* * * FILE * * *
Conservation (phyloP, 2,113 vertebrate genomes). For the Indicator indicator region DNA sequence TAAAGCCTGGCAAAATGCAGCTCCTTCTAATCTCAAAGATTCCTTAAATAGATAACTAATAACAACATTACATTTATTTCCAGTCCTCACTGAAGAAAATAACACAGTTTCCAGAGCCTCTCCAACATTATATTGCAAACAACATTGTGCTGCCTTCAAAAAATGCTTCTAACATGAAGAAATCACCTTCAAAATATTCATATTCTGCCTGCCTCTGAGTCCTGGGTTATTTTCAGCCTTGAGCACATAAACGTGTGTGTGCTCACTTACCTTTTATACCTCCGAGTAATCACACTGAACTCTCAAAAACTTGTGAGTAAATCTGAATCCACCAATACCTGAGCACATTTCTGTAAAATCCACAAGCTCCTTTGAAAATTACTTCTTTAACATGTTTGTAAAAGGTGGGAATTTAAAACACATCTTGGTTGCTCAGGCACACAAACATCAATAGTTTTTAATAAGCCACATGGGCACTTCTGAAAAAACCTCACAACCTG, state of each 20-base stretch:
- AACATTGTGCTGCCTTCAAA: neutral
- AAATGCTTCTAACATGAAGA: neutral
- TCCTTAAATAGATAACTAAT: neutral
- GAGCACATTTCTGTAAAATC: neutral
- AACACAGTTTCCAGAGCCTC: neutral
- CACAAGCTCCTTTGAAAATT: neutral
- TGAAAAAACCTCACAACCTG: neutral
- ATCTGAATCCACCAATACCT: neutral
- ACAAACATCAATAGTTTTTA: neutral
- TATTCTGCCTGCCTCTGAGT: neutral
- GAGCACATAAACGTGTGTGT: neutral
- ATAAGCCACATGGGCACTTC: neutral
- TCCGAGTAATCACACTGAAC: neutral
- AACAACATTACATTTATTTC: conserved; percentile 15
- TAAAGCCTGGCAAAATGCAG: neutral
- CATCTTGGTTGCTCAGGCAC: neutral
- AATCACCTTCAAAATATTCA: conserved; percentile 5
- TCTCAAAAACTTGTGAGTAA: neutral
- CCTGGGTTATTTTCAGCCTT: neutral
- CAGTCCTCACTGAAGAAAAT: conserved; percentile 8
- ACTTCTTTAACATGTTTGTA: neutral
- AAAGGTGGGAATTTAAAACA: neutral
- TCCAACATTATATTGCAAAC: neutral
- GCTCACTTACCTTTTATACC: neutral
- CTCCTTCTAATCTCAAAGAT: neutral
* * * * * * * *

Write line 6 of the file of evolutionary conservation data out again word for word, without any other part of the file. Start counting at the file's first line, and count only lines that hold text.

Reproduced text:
- AACACAGTTTCCAGAGCCTC: neutral